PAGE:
In my last post, I shared how some of my favorite memories were of fishing with my dad. Other memories I hold close to my heart involve music. My stepmother was a registered nurse when I was young. Every other weekend, she would work the “swing shift” at the hospital. That meant she would be working from 3:00 p.m. to 11:00 p.m., but to my brother and me, it meant we would have our dad all to ourselves from the time he got off work until we went to bed.

We looked so forward to those Fridays! He was more lenient than my stepmother, so we got to stay up later, eat dessert, and simply relax more. I don’t remember everything about those evenings with my dad, but what I do remember left its imprint on my soul. In the evening, my brother and I would sit with my dad and listen to his old records. He had a good-sized collection of albums. He had an eclectic taste in music. Classical music, folk, rock. Some of the artists in his collection included Bob Dylan, The Chad Mitchell Trio, Woody Guthrie, Arlo Guthrie, Simon & Garfunkel, Creedence Clearwater Revival, and Janis Joplin.

He would tell us about each artist… their backgrounds, where he got to see them perform live, and about the songs they wrote. I especially loved the folk music, Bob Dylan, and Janis Joplin. My very favorite song was Joplin’s version of “Me & Bobby McGee.” My dad had seen Janis Joplin in concert, so I got to hear about that. He explained Kris Kristofferson wrote the song, which was funny to me because I only knew of him as an actor.  To this day, I can’t hear the song “Me & Bobby McGee” without thinking of those precious moments with my dad.

I have no doubt my love for music– all kinds of music– is due to my dad’s influence. I will forever be grateful for this wonderful gift.

Remembering Dad- Fish Tales

This afternoon I sat at my dad’s bedside, crying as I watched him take last breath. I’m broken-hearted right now and feel like writing about the man who meant the world to me. I’ll start here…

I was the epitome of a “daddy’s girl” growing up. In my eyes, Dad could do nothing wrong. I laughed at his silly jokes when nobody else would, I worried about him, I loved to spend time with him… he was my hero. He was the only one in my young life who didn’t walk out on me.

One of my most favorite things to do with my dad was fishing. He showed me how to cast and how to bait the hook.  Well, he did the worms… I couldn’t bring myself to pierce the cute, little worms with a hook. He assured me the worms couldn’t feel it and that they could breathe under water. I believed him, of course. My dad knew everything.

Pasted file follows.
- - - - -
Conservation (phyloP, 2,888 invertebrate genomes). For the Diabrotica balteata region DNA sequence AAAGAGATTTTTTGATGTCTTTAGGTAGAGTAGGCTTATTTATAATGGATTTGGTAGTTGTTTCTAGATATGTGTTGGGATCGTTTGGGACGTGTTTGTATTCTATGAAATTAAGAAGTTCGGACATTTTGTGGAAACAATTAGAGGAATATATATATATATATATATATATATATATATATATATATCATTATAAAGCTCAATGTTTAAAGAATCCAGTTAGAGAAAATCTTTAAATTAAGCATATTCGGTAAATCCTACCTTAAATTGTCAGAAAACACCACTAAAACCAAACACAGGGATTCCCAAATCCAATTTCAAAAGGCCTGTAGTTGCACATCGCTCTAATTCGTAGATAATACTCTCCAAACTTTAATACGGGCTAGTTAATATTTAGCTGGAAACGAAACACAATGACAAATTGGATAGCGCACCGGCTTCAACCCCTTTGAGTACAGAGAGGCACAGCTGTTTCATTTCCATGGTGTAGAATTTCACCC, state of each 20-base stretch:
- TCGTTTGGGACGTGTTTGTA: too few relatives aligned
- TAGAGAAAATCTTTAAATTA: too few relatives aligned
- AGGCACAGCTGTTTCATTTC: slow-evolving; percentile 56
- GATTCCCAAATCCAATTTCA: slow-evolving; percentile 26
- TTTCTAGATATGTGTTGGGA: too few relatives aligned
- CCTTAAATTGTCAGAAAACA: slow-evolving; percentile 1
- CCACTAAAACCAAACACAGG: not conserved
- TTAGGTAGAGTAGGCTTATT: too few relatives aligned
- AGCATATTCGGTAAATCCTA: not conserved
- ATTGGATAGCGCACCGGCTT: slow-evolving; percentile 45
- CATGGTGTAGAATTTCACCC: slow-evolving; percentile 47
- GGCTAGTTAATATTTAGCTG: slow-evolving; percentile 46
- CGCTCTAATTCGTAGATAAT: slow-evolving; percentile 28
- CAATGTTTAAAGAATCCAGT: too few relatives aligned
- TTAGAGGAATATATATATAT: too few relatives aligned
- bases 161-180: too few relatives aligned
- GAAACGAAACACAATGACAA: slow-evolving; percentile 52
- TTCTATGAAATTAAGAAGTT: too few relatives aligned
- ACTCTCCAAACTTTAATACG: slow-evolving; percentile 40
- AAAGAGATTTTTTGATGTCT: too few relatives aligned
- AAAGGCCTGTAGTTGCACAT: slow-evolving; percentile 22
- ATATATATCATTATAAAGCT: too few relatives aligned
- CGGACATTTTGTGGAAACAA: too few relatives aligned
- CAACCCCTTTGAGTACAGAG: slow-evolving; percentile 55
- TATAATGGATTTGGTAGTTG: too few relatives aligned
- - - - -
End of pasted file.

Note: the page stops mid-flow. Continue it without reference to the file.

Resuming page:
He showed me how to reel a fish in, but always took the hook out of the fish’s mouth for me since I was too squeamish to do it. Some of my fondest memories in life involve sitting with my dad, fishing pole in hand, eating Red Hots (he always got a box for me when we’d go fishing), and waiting for the fish to bite.

One day in second or third grade, I was about to get on the bus after school to go home, when I saw my dad waving at me from across the street of the school. He had gotten off work early and decided to surprise me by taking me fishing. We had a great time. We rented a boat and went out on the lake. I, of course, had my Red Hots and we fished until the sun started to set. To this day, I don’t know why he chose just me to go with him. I have a brother who is only a year and a half older than me. The only thing I can figure is that he was worried about me. In spite of my dad’s love, my early years were filled with a lot of sadness. Maybe he saw something in me that alerted him to the fact that I needed some one-on-one time with him.

There was only one not-so-great part of that day– for some reason, my dad failed to mention to my sisters that he was going to pick me up from school and take me out on the lake. My three older sisters were semi-responsible for my brother and me when we got home from school. When I failed to get off the bus with the rest of the neighborhood kids, they were in a panic. This was before cell phones so they had no way to contact my dad. I think my stepmother was working that day. I don’t know if they tried to call her. My nearly hysterical sisters were a couple minutes shy of calling the police to report me missing, when my dad and I showed up at the house. I was all smiles, but I remember my dad apologizing profusely for not letting my sisters know.

I still get a chuckle when I think of that day. It obviously meant a lot to me because it is such a vivid memory and I hold it dear. My dad– my childhood hero– created that memory. I love him for this gift.